Tocilizumab may cut intubation, death rates in severe COVID-19 pneumonia patients
Adding tocilizumab to standard-of-care* (SOC) may reduce the risk of invasive mechanical ventilation (MV) or death in patients with severe coronavirus 2019 (COVID-19) pneumonia, the TESEO** study has shown.
“[M]any countries are facing a shortage of mechanical ventilators, [which] could lead to difficult clinical choices about which patients to prioritize for treatment. Consequentially, a treatment that reduces [intensive care] admission is highly relevant not only to ameliorate [prognosis], but also to give more patients the opportunity to receive intensive care when needed,” said the researchers.
A total of 544 patients (median age 67 years, 66 percent male) received SOC. Of these, 179 also received tocilizumab, either as two IV infusions at 8 mg/kg (up to a maximum of 800 mg, 12 hours apart; n=88) or two SC 162-mg doses (one in each thigh; n=91) in case of IV formulation shortage. [Lancet Rheumatol 2020;doi.org/10.1016/ S2665-9913(20)30173-9]
After adjusting for key*** confounders, tocilizumab was associated with a reduced risk of the composite of invasive MV or death (adjusted hazard ratio [adjHR], 0.61; p=0.02), more so with IV tocilizumab (adjHR, 0.55; p=0.042).
However, a larger treatment effect was observed for mortality with tocilizumab (adjHR, 0.38; p=0.015), potentially due to the higher mortality rate in the SOC-only vs the tocilizumab arm (20 percent vs 7 percent; p=0.0007).
The similar MV rates between the SOC-only and the tocilizumab arm (16 percent vs 18 percent) suggest that “the rates of MV alone made little contribution to the difference observed,” said the researchers.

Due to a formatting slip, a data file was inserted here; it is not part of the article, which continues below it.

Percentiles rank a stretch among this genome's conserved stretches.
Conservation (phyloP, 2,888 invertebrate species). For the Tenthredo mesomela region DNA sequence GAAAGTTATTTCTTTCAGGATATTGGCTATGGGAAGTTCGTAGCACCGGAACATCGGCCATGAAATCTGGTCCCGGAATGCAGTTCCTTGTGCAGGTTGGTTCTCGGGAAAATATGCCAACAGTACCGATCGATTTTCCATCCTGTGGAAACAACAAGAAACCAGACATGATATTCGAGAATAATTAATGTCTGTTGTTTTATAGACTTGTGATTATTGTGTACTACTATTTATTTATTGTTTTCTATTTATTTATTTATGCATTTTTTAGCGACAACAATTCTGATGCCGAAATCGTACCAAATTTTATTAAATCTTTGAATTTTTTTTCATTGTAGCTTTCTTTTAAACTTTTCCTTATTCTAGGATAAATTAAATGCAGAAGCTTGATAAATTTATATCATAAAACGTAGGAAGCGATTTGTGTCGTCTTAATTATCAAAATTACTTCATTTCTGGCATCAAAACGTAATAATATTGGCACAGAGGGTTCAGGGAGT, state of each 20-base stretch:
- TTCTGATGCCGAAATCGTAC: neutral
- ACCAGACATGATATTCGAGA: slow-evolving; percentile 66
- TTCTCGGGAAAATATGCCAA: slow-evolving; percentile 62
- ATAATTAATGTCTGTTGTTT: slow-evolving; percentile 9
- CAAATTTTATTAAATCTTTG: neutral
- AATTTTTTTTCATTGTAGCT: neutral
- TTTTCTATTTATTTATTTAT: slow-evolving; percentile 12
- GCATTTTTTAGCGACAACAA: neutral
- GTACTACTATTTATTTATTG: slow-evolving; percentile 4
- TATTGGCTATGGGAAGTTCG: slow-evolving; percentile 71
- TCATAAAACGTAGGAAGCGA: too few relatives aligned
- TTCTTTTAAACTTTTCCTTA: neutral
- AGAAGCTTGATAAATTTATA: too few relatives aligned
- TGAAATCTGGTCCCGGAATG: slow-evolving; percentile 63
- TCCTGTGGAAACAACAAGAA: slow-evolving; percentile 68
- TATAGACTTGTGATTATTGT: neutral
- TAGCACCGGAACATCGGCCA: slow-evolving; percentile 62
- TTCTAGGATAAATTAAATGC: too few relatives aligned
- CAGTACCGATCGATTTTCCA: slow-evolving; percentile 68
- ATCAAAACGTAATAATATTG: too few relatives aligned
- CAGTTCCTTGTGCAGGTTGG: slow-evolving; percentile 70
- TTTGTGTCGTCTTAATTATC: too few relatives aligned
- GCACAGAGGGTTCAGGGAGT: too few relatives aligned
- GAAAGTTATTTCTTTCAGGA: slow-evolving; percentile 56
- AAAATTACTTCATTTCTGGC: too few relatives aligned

The rate of new# infections was markedly higher in the tocilizumab vs the SOC-only arm (13 percent vs 4 percent; p<0.0001). While this seems alarming, this merits further exploration as the trial design and short follow-up precluded long-term evaluation of AEs, they pointed out.
One tocilizumab recipient who was also on high-dose glucocorticoids died due to liver failure after HSV-1## reactivation. “[This] suggests the importance of screening for herpes virus reactivation, especially if glucocorticoids are added,” they stressed.
The lack of randomization may have introduced bias despite the large sample. The open-label design may have also led to inconsistencies in the timing of the shift to MV. “[E]ven if suggested by guidelines, [the indication for MV] still relies on clinical judgment, which might vary according to experience and availability of resources,” they said.
Although initially indicated for immune-mediated inflammatory conditions###, growing evidence on the potential of tocilizumab in the COVID-19 setting has led to its off-label use. [Expert Rev Clin Immunol 2019;15:813-822; Clin Exp Rheumatol 2020;38:529-532; Autoimmun Rev 2020;19:102568]
“[Nonetheless,] tocilizumab use in severe COVID-19 pneumonia is still in its infancy, and the best treatment strategies have yet to be developed,” noted the researchers, hence the need for validation from ongoing studies.
“The most crucial question concerns the relative utility of tocilizumab vs other non-specific immunomodulatory agents (including corticosteroids) and other cytokine-directed therapies, which is the focus of multiple ongoing randomized trials,” commented Dr Grant Schulert from the Cincinnati Children’s Hospital Medical Center in Ohio, US. [Lancet Rheumatol 2020;doi.org/10.1016/ S2665-9913(20)30210-1]
“Immunosuppressive treatments might be most helpful earlier in the disease: after the onset of severe disease but before florid respiratory failure,” added Schulert.